Despite this encouraging trend, students with disabilities find themselves under-represented among globe-trotting academics. In 2017-2018,, only 9.2% of study abroad students were students with disabilities, despite the fact that students with disabilities represent approximately 19% of students on college campuses.
There is no reason this should be the case. The author of this blog – himself a person with a disability – found studying abroad to be challenging, but ultimately a life-changing experience. In this blog, we will explore how factors like technology and a commitment to accessibility can facilitate study abroad for students with disabilities.
Teachers, principals, and school districts have been battling cell phones and other mobile technologies (remember pagers?) in the classroom for nearly two decades. Reasons cited as to why these devices should be banned from the classroom include cheating, bullying, and illegal/ illicit activities. But, in the digital age, where students entering the workforce are expected to have an understanding of not only basic technology, but how to leverage it to maximize productivity and creativity, shouldn’t those in education be looking for ways to leverage mobile devices to support student learning? In this blog post, we will explore the ways in which recent literature proposes mobile devices can be used in K-12 classrooms and make suggestions as to how these can transfer to higher education.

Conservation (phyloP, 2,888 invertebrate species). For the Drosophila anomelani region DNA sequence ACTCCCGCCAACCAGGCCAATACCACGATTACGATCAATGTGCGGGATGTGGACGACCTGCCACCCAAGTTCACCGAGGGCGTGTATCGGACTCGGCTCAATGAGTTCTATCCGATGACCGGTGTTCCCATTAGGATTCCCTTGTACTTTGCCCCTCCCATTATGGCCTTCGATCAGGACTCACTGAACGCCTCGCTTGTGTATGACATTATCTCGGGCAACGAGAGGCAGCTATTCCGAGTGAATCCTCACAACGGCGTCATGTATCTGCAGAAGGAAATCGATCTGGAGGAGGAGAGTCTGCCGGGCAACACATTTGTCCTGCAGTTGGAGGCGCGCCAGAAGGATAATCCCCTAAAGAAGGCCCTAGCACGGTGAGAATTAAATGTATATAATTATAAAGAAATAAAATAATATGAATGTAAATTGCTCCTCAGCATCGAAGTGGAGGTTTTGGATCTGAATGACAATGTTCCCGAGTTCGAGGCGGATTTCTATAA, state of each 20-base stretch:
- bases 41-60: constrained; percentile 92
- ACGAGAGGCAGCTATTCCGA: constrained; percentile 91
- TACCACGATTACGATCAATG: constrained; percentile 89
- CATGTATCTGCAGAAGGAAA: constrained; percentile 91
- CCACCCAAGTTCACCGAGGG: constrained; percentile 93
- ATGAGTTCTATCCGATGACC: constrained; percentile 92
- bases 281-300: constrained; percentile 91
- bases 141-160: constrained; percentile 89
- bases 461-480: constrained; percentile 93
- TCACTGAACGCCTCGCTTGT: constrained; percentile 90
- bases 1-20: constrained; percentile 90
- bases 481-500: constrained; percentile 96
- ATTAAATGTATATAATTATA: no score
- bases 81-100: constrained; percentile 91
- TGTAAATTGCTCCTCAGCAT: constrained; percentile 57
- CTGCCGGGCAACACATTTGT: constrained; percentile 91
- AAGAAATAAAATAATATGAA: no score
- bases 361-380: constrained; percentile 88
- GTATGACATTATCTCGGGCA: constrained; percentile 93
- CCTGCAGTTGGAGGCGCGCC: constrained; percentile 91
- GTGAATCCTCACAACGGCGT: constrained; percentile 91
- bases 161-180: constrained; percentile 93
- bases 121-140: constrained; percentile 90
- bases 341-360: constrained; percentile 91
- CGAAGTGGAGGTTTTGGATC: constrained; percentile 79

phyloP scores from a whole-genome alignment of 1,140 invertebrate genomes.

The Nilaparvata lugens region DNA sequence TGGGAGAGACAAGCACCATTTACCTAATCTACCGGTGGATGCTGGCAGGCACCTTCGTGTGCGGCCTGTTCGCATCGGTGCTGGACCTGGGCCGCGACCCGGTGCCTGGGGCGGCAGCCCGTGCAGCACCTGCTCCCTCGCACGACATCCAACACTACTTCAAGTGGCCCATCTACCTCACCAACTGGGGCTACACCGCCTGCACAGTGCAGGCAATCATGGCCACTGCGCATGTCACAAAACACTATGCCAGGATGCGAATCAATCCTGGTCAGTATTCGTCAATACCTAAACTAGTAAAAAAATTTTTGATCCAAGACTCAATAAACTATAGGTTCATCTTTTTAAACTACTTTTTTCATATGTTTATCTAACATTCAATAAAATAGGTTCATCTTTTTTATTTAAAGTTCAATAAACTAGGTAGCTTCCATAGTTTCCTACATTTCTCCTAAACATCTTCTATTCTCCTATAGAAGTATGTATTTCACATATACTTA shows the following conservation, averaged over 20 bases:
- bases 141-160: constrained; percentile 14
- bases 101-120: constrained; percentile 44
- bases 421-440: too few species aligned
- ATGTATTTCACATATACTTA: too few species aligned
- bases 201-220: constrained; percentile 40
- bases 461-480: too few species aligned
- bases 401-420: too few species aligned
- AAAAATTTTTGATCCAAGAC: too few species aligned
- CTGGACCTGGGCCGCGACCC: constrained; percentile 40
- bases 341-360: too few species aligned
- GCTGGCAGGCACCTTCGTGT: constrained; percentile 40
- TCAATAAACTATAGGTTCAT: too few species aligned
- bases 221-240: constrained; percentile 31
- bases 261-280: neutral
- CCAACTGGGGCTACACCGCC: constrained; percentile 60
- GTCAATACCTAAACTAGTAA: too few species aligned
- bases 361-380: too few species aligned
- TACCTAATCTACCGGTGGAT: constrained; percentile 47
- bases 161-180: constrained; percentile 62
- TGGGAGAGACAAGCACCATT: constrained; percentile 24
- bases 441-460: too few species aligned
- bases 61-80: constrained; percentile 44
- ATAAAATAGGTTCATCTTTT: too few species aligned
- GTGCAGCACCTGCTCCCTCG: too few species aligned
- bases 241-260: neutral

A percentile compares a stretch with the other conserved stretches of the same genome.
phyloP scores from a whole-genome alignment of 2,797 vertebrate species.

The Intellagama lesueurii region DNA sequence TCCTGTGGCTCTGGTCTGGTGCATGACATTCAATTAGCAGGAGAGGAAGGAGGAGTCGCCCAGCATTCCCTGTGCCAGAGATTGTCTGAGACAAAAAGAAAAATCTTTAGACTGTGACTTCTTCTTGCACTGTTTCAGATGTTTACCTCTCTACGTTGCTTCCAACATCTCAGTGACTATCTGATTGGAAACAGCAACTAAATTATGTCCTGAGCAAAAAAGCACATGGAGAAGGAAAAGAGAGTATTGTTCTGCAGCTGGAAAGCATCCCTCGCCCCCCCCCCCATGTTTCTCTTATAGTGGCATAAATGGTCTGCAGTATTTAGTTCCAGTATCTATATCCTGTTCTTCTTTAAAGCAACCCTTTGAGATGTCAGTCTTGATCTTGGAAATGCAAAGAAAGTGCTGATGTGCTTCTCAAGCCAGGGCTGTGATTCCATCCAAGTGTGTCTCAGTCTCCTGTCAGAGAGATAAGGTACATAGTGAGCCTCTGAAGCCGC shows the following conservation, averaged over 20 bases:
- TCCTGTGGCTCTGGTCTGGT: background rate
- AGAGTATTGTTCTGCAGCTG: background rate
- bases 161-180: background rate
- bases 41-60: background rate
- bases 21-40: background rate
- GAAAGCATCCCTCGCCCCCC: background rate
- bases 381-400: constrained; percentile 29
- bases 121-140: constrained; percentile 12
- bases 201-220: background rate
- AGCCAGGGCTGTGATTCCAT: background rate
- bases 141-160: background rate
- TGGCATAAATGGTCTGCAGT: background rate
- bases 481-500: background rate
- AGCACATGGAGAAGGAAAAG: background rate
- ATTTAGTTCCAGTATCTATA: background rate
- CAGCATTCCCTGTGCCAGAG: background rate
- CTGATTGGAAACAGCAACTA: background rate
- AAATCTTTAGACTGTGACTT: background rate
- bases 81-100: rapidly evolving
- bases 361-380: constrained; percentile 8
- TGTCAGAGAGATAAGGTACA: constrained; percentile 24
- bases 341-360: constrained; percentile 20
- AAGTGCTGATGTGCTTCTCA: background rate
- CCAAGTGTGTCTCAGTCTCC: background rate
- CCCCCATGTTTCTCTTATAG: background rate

With the winter holidays coming to an end, CIDDL’s Principal Investigators, staff, and doctoral students put together a list of “must have ” items that stood out this holiday season for the tech and innovation lover in your life. And, we won’t judge if you gift them all to yourself.
The guide breaks access to technology into three components: availability, affordability, and adoption. Within the guide, barriers to each component are laid out, as well as strategies to help combat them.
The concept of Opportunities to Respond (OTR) is an instructional-based strategy that encourages students to respond in different forms. Some of these opportunities may be errorless, yes/ no, or multiple choice. Using this strategy encourages more students to participate, and be more engaged, in the class.